As I expected, there is already a crescendo of voices railing against George Will and his comments on This Week regarding the issue of poverty in general, but germane to the discussion of the issue of poverty as witnessed during the crises of Katrina last week. It was obvious from the moment the words tripped off his tongue that there would be many, many people ready to take him to task, and to perhaps go so far as to call for his head on an ABC network platter.
If you missed the Sunday morning, September 11th show, George laid out his ideas regarding poverty during the roundtable discussion between himself, George Stephanopoulos, Newt Gingrich, and Fareed Zakaria, a journalist from Newsweek magazine. They were discussing poverty, race and Katrina during which Will spelled out his prescription for poverty in three steps:
- Get a high school education and graduate.
- Wait until you are married (at least 20-years-old) before having babies.
- Each family needs a mother AND a father to succeed.
Will contends that a person’s best chance to avoid the grip of poverty is to follow these steps. And though it will not be easy, it’s probably your best chance for success. When I heard George say these words I immediately had a couple thoughts:
- Spot on, George
- You’re in trouble, George
Tough advice, his. Bitter pills to swallow, those. And because of the difficulty inherent in his prescription, Will is going to be labeled (among other things), “out of touch,” “racist,” “typical white male,” and so forth. You’ve all seen it hundreds of times before. And whether you agree with his advice or you don’t, you can’t argue against the validity of it, nor can you simply dismiss his admonishment as conservative Republican drivel.
But you’ll try to. It’s already happening. “How dare he sit in judgment of us,” or, “What does he know, everything he has has been given to him.” You know, trotting out the same old rebuttals to the kind of advice people really don’t want to hear because they haven’t got the wherewithal to recognize its worth, or the balls to step up their game to heed it. In other words, more of the same old bullshit preceding the line “…until you’ve walked a mile in my shoes.”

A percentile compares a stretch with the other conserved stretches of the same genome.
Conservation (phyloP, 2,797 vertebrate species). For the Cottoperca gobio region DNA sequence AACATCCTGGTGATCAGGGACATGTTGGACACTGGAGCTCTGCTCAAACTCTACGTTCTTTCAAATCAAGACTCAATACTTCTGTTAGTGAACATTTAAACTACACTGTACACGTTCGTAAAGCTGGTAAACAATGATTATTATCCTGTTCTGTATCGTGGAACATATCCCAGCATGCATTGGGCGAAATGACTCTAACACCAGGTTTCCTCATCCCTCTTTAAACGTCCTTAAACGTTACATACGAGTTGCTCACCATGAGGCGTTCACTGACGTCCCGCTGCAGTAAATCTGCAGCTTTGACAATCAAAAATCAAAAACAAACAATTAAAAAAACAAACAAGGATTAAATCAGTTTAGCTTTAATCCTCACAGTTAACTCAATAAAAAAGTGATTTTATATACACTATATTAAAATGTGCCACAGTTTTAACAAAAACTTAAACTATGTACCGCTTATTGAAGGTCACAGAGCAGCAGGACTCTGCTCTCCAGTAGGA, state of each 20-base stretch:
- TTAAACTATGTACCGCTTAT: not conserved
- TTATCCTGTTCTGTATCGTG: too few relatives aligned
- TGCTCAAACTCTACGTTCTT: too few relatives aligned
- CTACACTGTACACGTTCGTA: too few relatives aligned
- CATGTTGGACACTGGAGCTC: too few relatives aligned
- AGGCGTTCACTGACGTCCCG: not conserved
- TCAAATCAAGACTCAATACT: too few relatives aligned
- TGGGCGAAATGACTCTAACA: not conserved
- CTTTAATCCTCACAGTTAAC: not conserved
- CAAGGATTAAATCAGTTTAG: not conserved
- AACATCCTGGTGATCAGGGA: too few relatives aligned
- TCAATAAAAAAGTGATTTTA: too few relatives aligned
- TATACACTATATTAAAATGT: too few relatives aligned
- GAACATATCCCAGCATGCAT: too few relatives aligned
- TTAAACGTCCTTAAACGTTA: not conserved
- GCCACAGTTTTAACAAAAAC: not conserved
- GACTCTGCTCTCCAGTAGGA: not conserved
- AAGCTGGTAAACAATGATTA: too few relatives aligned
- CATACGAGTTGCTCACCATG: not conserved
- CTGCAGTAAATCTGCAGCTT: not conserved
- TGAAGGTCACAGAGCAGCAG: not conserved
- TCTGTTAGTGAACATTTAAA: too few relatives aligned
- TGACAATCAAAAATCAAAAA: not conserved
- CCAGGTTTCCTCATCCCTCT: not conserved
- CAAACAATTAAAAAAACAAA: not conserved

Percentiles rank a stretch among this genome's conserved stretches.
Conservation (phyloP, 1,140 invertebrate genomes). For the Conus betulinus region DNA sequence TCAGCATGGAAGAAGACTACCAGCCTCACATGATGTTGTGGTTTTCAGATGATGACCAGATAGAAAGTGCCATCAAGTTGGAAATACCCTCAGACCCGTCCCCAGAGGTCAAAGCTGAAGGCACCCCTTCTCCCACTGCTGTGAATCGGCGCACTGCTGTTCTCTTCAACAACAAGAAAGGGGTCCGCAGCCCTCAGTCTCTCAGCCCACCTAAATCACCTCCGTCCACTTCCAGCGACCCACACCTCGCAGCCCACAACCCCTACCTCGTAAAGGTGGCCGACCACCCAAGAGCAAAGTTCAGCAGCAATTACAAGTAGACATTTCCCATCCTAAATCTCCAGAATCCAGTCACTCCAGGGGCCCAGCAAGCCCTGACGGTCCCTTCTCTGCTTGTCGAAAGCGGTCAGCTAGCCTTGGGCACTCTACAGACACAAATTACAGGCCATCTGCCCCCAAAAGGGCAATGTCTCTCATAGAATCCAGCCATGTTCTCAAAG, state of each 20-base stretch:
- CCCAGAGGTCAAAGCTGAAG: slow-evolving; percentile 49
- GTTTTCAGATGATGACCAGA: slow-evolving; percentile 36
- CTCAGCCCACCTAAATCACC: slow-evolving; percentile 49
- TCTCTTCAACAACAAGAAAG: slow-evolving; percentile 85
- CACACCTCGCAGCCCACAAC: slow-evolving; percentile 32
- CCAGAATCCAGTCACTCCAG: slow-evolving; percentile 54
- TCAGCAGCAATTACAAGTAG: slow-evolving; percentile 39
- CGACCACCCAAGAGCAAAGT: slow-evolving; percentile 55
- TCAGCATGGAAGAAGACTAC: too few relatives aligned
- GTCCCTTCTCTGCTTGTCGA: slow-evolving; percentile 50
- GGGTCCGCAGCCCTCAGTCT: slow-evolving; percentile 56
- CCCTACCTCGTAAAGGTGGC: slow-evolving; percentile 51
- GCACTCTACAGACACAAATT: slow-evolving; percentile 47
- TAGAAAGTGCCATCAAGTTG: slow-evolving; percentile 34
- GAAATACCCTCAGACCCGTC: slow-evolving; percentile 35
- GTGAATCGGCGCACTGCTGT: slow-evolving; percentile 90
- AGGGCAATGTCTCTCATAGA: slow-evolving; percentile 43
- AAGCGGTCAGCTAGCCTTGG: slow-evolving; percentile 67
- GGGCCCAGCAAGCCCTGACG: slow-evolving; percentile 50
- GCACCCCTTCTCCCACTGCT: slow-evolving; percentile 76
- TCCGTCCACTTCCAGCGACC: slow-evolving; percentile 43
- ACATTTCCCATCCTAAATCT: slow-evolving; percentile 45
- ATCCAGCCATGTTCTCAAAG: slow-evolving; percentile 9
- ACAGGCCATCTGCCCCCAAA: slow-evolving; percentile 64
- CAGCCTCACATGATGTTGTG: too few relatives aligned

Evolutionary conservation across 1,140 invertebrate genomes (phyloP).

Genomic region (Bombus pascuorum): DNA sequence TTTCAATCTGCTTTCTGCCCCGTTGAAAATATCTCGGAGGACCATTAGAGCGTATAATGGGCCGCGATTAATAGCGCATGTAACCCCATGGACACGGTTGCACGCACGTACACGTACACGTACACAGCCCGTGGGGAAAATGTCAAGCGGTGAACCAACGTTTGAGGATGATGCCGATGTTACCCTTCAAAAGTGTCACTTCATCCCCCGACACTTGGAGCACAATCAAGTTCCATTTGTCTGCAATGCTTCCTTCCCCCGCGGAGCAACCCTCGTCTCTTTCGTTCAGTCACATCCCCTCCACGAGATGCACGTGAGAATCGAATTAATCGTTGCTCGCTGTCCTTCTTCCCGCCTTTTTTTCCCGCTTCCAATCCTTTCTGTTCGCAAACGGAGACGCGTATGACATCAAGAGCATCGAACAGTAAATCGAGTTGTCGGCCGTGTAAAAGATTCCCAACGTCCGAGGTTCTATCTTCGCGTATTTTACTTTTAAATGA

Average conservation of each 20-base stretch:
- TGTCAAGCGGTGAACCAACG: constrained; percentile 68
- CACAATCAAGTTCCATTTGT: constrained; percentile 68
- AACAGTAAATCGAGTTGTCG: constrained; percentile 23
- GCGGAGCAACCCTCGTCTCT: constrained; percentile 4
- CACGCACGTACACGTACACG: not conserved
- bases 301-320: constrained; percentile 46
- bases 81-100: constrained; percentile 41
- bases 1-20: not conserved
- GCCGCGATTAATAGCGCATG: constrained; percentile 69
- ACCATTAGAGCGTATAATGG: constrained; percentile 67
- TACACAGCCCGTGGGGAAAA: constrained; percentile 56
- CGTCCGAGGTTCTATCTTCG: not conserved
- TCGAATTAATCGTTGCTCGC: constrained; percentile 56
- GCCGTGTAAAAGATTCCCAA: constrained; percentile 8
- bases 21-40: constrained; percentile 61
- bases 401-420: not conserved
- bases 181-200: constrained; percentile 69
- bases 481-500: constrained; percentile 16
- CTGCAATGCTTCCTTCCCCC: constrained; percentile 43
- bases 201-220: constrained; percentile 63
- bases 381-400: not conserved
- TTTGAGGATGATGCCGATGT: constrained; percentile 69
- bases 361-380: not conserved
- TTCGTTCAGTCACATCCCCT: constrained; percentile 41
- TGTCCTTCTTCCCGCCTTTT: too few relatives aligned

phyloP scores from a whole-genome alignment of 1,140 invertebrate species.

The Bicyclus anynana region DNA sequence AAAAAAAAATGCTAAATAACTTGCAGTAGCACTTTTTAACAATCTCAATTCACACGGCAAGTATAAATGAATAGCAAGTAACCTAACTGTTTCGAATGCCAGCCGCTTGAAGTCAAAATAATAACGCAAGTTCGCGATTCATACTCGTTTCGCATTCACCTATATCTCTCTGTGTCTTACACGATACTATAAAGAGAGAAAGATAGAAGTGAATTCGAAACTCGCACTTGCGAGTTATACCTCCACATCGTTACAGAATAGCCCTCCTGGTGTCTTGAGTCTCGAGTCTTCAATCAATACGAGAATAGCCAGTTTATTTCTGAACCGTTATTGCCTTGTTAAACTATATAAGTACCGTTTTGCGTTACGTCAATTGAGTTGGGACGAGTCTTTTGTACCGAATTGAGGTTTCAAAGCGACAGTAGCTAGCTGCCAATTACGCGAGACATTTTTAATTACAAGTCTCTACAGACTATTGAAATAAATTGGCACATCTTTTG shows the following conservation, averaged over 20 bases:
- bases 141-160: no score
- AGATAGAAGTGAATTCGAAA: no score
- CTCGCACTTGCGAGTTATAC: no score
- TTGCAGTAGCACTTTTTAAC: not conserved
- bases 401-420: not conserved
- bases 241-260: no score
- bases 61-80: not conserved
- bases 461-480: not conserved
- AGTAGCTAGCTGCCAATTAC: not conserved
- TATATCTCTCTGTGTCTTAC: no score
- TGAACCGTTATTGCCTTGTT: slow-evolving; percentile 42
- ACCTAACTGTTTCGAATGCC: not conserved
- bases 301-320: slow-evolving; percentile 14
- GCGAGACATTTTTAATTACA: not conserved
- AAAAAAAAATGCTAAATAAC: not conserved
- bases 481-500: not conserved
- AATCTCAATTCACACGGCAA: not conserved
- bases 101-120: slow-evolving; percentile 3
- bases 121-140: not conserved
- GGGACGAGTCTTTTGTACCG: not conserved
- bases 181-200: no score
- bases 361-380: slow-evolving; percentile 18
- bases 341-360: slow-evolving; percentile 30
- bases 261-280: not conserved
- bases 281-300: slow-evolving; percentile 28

As this debacle of Katrina wears on, I find myself waffling on the issues of blame, race, and poverty. Yet regardless of my feelings at any given point on those topics, I can’t deny the honesty and the value of Will’s view on the decline of a certain segment of this American population and of what it’s going to take to bring themselves back from the brink. Yes, “bring themselves back.”
If it’s unacceptable for white folk to have things handed to them, then it needs to be labeled unacceptable for all. We’ve spent decade after decade cultivating an attitude of entitlement, and for what? Where has it gotten us?
Rhetorical, so don’t bother. I’ve seen enough of it splattered across my television set over the last couple weeks to last a lifetime. It’s not about money, folks. It never has been. It’s about taking responsibility for yourselves and your actions. My parents pounded these lessons into me, and I happened to hear them again yesterday from Will. Sage advice then, as now. So do the same for your kids and break the cycle.
For more of me and my rants, visit Bite The Pariah, if you dare.
Ed/Pub:LMPowered by Sidelines